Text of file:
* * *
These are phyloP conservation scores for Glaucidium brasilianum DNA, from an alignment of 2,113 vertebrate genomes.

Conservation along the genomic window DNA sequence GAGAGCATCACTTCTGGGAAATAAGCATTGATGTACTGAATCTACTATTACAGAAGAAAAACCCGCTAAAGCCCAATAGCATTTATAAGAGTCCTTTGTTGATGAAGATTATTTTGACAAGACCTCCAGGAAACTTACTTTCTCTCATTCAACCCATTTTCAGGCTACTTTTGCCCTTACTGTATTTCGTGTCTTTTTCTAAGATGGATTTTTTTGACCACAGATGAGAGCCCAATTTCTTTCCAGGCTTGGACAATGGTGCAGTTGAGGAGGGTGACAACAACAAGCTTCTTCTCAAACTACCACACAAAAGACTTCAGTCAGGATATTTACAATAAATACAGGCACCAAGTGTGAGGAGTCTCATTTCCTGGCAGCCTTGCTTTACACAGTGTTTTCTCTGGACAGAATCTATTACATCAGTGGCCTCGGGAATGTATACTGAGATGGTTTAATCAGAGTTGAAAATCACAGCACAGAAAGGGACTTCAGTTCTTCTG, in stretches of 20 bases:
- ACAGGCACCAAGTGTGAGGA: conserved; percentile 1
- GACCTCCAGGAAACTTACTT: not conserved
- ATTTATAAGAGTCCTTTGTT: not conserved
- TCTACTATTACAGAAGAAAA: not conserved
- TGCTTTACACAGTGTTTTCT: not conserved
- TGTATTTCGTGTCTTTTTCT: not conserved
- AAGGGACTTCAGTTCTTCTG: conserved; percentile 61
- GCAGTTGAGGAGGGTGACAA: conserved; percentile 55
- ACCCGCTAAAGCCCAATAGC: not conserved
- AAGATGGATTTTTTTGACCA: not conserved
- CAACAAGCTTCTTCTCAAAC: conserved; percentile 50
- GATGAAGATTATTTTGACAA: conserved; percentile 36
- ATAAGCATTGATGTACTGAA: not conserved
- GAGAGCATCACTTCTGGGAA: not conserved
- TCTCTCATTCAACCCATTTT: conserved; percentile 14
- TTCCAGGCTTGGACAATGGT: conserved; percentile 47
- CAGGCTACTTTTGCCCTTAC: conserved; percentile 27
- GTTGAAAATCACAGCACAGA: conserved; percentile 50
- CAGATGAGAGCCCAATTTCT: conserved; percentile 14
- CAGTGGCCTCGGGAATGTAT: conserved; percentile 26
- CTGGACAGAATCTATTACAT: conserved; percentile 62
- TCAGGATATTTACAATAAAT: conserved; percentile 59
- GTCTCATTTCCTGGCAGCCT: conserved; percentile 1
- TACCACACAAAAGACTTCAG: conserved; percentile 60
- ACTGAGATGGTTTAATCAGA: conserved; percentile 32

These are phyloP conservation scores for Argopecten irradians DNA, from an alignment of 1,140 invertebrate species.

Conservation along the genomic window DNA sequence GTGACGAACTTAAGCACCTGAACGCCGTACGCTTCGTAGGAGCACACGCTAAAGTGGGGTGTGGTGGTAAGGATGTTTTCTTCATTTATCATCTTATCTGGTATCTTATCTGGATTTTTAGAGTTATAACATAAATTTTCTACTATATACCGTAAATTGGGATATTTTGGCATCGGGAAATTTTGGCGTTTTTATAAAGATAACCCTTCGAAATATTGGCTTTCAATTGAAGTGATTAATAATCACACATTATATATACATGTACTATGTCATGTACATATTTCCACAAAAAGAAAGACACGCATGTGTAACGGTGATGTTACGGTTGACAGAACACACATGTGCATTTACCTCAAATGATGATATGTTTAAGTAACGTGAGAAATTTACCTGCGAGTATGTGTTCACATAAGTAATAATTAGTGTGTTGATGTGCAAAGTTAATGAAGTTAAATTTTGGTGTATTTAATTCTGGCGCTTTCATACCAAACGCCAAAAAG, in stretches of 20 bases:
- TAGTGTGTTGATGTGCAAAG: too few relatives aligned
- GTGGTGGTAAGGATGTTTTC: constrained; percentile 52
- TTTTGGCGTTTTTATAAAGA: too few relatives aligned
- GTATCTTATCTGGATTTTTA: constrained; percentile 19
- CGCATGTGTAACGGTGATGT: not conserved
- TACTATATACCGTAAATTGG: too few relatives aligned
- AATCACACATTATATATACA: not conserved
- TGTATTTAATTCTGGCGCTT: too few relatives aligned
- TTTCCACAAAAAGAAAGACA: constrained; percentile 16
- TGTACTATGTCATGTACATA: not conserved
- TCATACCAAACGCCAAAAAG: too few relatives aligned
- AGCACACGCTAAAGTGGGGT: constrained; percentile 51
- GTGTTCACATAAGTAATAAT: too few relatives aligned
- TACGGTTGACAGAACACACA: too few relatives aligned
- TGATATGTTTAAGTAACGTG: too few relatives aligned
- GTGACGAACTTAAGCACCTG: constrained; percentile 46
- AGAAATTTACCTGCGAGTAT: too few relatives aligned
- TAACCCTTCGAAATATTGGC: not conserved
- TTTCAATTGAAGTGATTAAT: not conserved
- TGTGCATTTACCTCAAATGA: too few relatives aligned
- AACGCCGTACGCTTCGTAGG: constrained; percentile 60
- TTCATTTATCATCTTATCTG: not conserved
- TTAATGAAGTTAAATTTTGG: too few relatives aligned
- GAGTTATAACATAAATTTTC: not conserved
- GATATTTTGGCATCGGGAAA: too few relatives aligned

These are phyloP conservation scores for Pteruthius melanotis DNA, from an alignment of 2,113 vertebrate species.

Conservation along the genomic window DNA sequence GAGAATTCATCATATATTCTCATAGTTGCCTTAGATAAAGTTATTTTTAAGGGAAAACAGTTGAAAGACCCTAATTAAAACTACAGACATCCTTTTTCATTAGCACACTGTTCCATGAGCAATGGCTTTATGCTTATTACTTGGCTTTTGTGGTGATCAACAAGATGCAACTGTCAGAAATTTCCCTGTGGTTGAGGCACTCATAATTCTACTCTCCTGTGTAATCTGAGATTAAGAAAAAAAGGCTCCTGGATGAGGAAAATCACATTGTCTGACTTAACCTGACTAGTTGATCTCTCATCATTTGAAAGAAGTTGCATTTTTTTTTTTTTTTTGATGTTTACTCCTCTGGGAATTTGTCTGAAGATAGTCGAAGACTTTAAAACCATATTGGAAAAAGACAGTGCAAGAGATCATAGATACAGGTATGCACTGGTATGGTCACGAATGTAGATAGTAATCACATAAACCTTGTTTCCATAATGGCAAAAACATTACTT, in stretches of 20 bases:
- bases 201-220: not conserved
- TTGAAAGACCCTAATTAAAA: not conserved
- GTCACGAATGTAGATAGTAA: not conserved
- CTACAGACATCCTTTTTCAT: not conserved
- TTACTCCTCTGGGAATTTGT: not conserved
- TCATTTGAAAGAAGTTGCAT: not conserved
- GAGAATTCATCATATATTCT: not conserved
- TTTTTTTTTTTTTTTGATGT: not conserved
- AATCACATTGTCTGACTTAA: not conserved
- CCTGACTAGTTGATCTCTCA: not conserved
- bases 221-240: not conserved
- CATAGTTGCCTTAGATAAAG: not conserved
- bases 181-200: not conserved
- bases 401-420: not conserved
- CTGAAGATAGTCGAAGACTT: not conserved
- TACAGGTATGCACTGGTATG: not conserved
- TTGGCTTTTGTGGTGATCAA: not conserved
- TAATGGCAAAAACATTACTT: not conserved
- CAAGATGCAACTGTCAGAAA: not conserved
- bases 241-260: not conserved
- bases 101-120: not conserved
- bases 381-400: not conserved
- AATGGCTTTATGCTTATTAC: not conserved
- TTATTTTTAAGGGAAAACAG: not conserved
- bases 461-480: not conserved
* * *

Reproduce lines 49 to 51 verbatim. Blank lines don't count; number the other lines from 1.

- TGTGCATTTACCTCAAATGA: too few relatives aligned
- AACGCCGTACGCTTCGTAGG: constrained; percentile 60
- TTCATTTATCATCTTATCTG: not conserved